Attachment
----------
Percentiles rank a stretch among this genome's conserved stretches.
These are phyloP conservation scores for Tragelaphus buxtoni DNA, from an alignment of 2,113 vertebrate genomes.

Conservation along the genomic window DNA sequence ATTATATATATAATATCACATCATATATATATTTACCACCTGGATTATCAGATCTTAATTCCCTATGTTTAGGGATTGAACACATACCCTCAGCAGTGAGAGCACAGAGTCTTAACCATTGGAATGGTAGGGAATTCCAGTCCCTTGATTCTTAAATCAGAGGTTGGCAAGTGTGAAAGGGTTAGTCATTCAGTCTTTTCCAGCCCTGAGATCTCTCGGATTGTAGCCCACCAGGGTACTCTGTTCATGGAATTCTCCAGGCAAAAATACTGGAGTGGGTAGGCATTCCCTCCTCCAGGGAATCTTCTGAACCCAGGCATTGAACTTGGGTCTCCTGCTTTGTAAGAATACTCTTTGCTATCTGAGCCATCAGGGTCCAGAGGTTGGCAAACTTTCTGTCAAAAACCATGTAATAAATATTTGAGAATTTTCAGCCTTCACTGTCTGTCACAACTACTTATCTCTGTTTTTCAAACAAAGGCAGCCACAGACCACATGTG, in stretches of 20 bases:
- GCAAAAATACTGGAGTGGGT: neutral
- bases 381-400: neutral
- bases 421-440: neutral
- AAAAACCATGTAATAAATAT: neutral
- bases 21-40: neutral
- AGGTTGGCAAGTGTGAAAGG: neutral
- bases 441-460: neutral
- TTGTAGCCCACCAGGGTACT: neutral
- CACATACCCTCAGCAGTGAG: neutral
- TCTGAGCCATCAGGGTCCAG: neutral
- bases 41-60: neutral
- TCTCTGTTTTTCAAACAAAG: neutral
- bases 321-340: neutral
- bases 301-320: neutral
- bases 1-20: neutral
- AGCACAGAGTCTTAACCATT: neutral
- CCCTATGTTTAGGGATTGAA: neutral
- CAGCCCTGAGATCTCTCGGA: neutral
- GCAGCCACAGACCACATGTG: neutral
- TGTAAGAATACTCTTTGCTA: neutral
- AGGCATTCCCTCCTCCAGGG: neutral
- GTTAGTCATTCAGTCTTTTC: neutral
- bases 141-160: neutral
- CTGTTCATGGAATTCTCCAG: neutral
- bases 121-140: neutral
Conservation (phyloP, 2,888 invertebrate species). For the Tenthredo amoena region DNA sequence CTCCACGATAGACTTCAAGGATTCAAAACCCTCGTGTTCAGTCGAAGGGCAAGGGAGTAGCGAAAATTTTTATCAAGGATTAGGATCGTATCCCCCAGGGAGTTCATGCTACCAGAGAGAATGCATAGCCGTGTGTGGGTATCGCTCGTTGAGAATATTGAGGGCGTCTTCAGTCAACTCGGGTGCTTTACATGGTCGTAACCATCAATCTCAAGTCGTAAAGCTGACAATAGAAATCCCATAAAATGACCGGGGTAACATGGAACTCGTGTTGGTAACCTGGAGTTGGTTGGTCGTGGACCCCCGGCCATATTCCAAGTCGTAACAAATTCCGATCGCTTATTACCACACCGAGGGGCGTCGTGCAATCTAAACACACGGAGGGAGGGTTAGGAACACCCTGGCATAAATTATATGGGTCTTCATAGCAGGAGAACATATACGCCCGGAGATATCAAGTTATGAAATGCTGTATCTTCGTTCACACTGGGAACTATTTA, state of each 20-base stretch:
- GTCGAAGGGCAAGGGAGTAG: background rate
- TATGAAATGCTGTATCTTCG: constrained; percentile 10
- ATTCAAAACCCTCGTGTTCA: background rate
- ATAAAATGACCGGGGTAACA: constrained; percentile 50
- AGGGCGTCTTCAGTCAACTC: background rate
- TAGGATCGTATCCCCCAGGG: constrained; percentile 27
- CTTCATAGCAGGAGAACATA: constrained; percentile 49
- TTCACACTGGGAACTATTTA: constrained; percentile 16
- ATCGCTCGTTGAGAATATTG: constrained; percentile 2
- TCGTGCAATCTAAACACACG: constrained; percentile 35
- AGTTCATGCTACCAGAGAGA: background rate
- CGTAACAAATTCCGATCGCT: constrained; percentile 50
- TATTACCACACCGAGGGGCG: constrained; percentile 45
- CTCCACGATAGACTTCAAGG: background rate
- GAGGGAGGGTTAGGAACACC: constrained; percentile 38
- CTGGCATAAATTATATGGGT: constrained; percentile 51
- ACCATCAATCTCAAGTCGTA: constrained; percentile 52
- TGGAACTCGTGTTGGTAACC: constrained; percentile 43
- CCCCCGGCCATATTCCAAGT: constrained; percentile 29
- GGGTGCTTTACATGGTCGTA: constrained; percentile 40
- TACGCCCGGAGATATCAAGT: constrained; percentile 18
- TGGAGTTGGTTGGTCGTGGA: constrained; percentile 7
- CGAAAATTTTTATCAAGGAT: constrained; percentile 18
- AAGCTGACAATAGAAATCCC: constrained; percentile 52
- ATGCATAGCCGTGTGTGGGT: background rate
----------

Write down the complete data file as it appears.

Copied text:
Percentiles rank a stretch among this genome's conserved stretches.
These are phyloP conservation scores for Tragelaphus buxtoni DNA, from an alignment of 2,113 vertebrate genomes.

Conservation along the genomic window DNA sequence ATTATATATATAATATCACATCATATATATATTTACCACCTGGATTATCAGATCTTAATTCCCTATGTTTAGGGATTGAACACATACCCTCAGCAGTGAGAGCACAGAGTCTTAACCATTGGAATGGTAGGGAATTCCAGTCCCTTGATTCTTAAATCAGAGGTTGGCAAGTGTGAAAGGGTTAGTCATTCAGTCTTTTCCAGCCCTGAGATCTCTCGGATTGTAGCCCACCAGGGTACTCTGTTCATGGAATTCTCCAGGCAAAAATACTGGAGTGGGTAGGCATTCCCTCCTCCAGGGAATCTTCTGAACCCAGGCATTGAACTTGGGTCTCCTGCTTTGTAAGAATACTCTTTGCTATCTGAGCCATCAGGGTCCAGAGGTTGGCAAACTTTCTGTCAAAAACCATGTAATAAATATTTGAGAATTTTCAGCCTTCACTGTCTGTCACAACTACTTATCTCTGTTTTTCAAACAAAGGCAGCCACAGACCACATGTG, in stretches of 20 bases:
- GCAAAAATACTGGAGTGGGT: neutral
- bases 381-400: neutral
- bases 421-440: neutral
- AAAAACCATGTAATAAATAT: neutral
- bases 21-40: neutral
- AGGTTGGCAAGTGTGAAAGG: neutral
- bases 441-460: neutral
- TTGTAGCCCACCAGGGTACT: neutral
- CACATACCCTCAGCAGTGAG: neutral
- TCTGAGCCATCAGGGTCCAG: neutral
- bases 41-60: neutral
- TCTCTGTTTTTCAAACAAAG: neutral
- bases 321-340: neutral
- bases 301-320: neutral
- bases 1-20: neutral
- AGCACAGAGTCTTAACCATT: neutral
- CCCTATGTTTAGGGATTGAA: neutral
- CAGCCCTGAGATCTCTCGGA: neutral
- GCAGCCACAGACCACATGTG: neutral
- TGTAAGAATACTCTTTGCTA: neutral
- AGGCATTCCCTCCTCCAGGG: neutral
- GTTAGTCATTCAGTCTTTTC: neutral
- bases 141-160: neutral
- CTGTTCATGGAATTCTCCAG: neutral
- bases 121-140: neutral
Conservation (phyloP, 2,888 invertebrate species). For the Tenthredo amoena region DNA sequence CTCCACGATAGACTTCAAGGATTCAAAACCCTCGTGTTCAGTCGAAGGGCAAGGGAGTAGCGAAAATTTTTATCAAGGATTAGGATCGTATCCCCCAGGGAGTTCATGCTACCAGAGAGAATGCATAGCCGTGTGTGGGTATCGCTCGTTGAGAATATTGAGGGCGTCTTCAGTCAACTCGGGTGCTTTACATGGTCGTAACCATCAATCTCAAGTCGTAAAGCTGACAATAGAAATCCCATAAAATGACCGGGGTAACATGGAACTCGTGTTGGTAACCTGGAGTTGGTTGGTCGTGGACCCCCGGCCATATTCCAAGTCGTAACAAATTCCGATCGCTTATTACCACACCGAGGGGCGTCGTGCAATCTAAACACACGGAGGGAGGGTTAGGAACACCCTGGCATAAATTATATGGGTCTTCATAGCAGGAGAACATATACGCCCGGAGATATCAAGTTATGAAATGCTGTATCTTCGTTCACACTGGGAACTATTTA, state of each 20-base stretch:
- GTCGAAGGGCAAGGGAGTAG: background rate
- TATGAAATGCTGTATCTTCG: constrained; percentile 10
- ATTCAAAACCCTCGTGTTCA: background rate
- ATAAAATGACCGGGGTAACA: constrained; percentile 50
- AGGGCGTCTTCAGTCAACTC: background rate
- TAGGATCGTATCCCCCAGGG: constrained; percentile 27
- CTTCATAGCAGGAGAACATA: constrained; percentile 49
- TTCACACTGGGAACTATTTA: constrained; percentile 16
- ATCGCTCGTTGAGAATATTG: constrained; percentile 2
- TCGTGCAATCTAAACACACG: constrained; percentile 35
- AGTTCATGCTACCAGAGAGA: background rate
- CGTAACAAATTCCGATCGCT: constrained; percentile 50
- TATTACCACACCGAGGGGCG: constrained; percentile 45
- CTCCACGATAGACTTCAAGG: background rate
- GAGGGAGGGTTAGGAACACC: constrained; percentile 38
- CTGGCATAAATTATATGGGT: constrained; percentile 51
- ACCATCAATCTCAAGTCGTA: constrained; percentile 52
- TGGAACTCGTGTTGGTAACC: constrained; percentile 43
- CCCCCGGCCATATTCCAAGT: constrained; percentile 29
- GGGTGCTTTACATGGTCGTA: constrained; percentile 40
- TACGCCCGGAGATATCAAGT: constrained; percentile 18
- TGGAGTTGGTTGGTCGTGGA: constrained; percentile 7
- CGAAAATTTTTATCAAGGAT: constrained; percentile 18
- AAGCTGACAATAGAAATCCC: constrained; percentile 52
- ATGCATAGCCGTGTGTGGGT: background rate